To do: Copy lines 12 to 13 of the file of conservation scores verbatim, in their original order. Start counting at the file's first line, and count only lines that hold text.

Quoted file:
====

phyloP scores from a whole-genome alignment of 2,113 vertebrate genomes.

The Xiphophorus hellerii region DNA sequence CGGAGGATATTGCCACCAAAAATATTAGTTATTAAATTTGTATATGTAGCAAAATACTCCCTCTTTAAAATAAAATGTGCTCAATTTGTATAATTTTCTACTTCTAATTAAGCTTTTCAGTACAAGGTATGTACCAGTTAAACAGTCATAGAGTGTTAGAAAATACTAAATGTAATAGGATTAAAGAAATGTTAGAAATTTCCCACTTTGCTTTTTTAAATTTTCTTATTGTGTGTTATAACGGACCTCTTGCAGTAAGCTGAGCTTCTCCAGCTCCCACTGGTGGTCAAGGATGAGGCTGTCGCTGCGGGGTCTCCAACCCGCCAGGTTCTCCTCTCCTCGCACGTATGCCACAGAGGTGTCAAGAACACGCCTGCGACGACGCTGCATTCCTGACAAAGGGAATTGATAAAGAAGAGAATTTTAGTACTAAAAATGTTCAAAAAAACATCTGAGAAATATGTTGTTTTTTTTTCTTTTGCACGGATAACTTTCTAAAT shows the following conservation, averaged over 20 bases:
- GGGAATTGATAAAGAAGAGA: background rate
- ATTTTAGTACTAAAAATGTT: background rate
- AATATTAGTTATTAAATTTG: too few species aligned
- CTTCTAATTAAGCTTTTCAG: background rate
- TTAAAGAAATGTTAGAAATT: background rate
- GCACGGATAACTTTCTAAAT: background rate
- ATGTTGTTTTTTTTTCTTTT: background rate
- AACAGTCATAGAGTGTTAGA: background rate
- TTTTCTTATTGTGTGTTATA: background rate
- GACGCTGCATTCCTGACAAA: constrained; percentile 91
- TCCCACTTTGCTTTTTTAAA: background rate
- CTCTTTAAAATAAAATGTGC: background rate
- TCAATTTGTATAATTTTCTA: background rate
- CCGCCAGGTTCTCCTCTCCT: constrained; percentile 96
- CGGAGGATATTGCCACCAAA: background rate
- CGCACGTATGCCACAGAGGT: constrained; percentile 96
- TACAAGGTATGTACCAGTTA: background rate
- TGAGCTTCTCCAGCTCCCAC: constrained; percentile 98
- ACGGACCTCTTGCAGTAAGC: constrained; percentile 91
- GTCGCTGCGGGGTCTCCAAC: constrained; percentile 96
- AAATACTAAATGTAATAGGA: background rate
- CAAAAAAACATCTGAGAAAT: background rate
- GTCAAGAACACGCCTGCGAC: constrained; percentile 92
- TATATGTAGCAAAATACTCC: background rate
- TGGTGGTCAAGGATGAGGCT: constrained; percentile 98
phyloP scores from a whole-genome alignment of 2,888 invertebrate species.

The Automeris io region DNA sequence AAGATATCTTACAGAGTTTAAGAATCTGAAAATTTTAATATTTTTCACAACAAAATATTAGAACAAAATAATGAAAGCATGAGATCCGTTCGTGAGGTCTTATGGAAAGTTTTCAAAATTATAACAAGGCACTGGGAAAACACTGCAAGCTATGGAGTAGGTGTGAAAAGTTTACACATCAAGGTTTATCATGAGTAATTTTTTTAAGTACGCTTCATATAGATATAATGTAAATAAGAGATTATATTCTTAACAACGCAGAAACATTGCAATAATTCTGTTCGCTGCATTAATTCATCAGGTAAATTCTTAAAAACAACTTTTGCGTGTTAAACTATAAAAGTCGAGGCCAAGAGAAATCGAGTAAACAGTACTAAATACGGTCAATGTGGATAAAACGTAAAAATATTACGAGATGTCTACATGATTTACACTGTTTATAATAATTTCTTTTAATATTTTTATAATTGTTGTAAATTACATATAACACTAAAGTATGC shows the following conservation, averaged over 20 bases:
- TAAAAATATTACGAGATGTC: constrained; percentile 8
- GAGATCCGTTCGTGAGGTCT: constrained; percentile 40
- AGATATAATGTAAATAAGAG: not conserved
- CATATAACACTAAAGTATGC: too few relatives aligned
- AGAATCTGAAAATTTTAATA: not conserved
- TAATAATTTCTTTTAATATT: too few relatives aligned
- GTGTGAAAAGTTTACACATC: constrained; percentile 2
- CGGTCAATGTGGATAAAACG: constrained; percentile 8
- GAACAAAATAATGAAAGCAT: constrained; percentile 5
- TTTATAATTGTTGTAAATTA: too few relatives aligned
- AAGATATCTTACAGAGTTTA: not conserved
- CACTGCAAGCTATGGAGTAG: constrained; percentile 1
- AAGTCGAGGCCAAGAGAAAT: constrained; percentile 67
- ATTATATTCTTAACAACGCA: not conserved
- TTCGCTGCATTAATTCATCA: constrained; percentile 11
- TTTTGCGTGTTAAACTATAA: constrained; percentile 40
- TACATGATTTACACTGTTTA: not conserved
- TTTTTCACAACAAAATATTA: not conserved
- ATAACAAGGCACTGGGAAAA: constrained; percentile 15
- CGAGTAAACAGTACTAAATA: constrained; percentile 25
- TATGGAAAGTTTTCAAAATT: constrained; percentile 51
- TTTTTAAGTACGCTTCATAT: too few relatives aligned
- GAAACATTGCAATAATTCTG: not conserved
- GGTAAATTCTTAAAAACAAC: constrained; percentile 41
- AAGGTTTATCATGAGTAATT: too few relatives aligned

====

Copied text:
- GACGCTGCATTCCTGACAAA: constrained; percentile 91
- TCCCACTTTGCTTTTTTAAA: background rate